The cost of standardized testing disproportionately affects lower-income students

Ava Bruce, Staff Writer

I remember signing up for the ACT, and on their page, I was immediately subjected to ads recommending a $300 course to prepare for the test. I was astonished. All I could think about was how many students would see that and know that they would never be able to afford it. 

During most students’ junior year, they need to take the SAT and ACT for the best chance to get into college and receive scholarships. The cost for the SAT is $55. The ACT is $60. Prep courses can cost anywhere from $100 to $1000. These numbers make it clear who can afford to score high on the tests and who can’t.

In the early 1900s, standardized testing was implemented to help lower-income students have a higher chance of graduation and to close the achievement gap between lower- and higher-income students. Even with the No Child Left Behind Act (2002) and the Every Student Achieves Act (2015), the gap is still wide open. 

The economic disparities between lower-income communities and higher-income communities give higher-income students an increased chance of doing well on standardized tests. The ability to afford test prep and multiple test retakes ensures higher-income students can get the highest score possible, while lower-income students have a much lower chance of achieving that goal. Two students may have the same academic ability, but one will have more opportunities to look academically strong on paper.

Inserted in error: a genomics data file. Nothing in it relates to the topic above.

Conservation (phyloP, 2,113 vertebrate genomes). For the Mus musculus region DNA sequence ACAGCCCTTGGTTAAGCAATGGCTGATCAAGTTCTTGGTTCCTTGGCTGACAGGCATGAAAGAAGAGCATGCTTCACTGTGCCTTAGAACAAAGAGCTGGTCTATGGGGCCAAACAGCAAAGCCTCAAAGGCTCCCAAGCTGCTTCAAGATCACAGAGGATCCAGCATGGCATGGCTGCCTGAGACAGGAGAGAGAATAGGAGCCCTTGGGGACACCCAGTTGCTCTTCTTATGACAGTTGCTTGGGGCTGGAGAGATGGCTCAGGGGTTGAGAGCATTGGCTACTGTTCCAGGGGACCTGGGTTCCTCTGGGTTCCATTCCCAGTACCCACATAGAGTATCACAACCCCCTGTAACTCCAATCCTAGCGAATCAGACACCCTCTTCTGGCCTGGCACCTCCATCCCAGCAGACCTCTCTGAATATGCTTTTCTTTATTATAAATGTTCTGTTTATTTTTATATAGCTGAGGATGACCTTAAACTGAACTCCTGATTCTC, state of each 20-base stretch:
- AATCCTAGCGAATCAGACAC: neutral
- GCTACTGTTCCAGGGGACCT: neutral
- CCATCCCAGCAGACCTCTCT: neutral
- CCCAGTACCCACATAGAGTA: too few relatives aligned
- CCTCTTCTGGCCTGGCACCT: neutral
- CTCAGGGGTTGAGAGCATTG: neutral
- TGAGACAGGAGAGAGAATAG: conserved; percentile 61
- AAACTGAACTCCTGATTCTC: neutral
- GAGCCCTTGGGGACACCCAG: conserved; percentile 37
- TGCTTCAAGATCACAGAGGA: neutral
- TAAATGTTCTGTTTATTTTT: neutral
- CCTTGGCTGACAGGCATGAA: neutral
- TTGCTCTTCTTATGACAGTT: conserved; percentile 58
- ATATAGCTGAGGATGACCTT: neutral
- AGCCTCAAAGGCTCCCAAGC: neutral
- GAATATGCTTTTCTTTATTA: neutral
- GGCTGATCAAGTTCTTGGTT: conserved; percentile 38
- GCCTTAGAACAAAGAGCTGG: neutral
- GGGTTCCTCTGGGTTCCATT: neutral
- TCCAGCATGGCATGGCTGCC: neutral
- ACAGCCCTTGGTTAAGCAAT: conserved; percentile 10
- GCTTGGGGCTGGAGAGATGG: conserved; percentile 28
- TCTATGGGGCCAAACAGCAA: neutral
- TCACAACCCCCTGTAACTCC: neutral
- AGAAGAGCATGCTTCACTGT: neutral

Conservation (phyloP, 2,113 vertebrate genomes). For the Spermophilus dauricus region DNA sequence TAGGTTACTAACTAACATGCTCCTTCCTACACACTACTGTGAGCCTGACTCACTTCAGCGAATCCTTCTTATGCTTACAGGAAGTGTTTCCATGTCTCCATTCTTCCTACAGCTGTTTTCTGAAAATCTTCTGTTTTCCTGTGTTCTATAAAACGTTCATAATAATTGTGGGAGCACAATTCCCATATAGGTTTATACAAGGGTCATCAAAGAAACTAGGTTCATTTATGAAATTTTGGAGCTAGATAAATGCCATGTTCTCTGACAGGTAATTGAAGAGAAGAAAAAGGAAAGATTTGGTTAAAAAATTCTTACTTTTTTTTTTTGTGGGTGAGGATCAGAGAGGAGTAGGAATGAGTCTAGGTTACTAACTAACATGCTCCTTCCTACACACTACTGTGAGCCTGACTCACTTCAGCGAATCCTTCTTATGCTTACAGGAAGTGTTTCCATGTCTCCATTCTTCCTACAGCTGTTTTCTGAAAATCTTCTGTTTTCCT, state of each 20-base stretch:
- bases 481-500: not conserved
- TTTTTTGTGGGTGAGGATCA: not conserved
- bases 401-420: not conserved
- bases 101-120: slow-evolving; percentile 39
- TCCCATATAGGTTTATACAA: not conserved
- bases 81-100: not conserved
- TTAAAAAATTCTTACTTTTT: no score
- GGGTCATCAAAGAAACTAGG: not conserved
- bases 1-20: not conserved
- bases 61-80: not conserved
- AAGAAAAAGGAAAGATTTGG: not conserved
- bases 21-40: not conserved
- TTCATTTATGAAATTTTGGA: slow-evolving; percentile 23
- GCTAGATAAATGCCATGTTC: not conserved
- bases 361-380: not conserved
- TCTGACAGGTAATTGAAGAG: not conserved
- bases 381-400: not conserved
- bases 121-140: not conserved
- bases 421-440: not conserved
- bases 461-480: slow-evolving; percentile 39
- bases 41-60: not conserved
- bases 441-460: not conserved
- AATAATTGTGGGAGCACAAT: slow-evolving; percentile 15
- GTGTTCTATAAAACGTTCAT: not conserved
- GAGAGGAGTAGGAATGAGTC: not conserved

Clearly, testing is not the answer to help every student succeed. We, as students, are so much more than test scores. Our writing, our extracurriculars and so many more academic-related judgments show more about us as people than test scores that can easily be influenced by preparation not everyone can afford. Every student deserves the chance to succeed fairly, regardless of their economic status.